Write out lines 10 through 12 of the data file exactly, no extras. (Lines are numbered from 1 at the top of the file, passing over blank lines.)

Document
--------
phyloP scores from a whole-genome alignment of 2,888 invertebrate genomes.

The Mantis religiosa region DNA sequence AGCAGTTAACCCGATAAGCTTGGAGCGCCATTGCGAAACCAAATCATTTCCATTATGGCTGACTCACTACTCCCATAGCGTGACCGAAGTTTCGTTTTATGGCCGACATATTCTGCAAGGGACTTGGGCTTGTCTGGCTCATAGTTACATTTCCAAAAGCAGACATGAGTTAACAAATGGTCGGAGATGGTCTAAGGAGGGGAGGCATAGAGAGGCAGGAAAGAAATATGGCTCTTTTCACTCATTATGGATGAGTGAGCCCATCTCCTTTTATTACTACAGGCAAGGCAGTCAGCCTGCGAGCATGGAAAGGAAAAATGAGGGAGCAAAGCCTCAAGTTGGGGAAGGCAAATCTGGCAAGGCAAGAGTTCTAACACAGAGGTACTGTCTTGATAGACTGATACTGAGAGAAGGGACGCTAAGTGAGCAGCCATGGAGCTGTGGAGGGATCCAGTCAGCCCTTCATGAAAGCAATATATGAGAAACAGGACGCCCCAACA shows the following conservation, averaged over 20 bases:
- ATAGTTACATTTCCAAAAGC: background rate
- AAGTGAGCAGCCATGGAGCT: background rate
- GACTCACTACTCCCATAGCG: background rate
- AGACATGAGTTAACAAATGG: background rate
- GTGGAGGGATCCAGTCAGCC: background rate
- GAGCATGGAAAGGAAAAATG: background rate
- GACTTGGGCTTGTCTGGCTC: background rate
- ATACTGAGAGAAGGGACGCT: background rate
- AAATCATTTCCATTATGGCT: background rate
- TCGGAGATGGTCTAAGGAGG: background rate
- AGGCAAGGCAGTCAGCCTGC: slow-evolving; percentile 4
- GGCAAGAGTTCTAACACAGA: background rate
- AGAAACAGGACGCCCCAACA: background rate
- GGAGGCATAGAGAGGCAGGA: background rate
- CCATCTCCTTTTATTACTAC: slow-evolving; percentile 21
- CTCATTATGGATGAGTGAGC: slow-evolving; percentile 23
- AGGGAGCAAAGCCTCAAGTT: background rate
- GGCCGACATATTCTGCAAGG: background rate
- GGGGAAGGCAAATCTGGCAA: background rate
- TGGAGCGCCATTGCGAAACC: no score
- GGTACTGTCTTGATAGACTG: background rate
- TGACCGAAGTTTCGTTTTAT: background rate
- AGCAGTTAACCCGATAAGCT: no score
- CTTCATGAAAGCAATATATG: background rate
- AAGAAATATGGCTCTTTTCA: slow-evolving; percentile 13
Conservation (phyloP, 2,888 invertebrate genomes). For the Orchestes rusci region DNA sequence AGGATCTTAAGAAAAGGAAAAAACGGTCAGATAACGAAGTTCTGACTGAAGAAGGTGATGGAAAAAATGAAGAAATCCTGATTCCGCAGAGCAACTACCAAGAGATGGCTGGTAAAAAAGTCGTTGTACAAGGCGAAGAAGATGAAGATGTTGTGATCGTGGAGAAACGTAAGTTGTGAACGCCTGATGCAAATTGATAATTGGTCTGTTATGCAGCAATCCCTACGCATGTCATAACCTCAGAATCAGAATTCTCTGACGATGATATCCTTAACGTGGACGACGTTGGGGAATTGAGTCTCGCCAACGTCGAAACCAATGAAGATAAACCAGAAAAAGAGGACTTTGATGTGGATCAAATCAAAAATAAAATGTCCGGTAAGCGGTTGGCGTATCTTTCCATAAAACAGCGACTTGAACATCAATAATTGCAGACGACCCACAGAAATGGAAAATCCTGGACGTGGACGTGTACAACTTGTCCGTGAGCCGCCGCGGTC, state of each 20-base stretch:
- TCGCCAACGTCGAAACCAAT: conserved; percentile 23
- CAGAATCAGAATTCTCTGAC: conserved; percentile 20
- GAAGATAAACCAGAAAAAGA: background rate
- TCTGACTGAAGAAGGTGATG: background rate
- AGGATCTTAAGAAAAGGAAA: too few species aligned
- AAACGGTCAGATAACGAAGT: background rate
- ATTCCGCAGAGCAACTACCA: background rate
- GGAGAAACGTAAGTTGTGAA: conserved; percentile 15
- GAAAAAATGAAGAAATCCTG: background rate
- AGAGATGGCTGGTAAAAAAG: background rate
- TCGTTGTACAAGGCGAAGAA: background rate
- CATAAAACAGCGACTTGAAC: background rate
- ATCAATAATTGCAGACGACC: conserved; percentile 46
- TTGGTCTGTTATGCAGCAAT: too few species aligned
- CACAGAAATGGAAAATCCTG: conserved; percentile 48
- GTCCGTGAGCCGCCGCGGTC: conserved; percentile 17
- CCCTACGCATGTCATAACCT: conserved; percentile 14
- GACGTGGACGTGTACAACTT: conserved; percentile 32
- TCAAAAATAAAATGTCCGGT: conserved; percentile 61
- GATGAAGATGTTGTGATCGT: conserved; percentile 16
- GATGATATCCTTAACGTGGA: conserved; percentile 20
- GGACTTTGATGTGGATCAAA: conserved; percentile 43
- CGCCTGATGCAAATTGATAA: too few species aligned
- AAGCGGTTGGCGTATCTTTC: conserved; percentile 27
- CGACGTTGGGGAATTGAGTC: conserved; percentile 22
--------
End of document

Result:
- ATACTGAGAGAAGGGACGCT: background rate
- AAATCATTTCCATTATGGCT: background rate
- TCGGAGATGGTCTAAGGAGG: background rate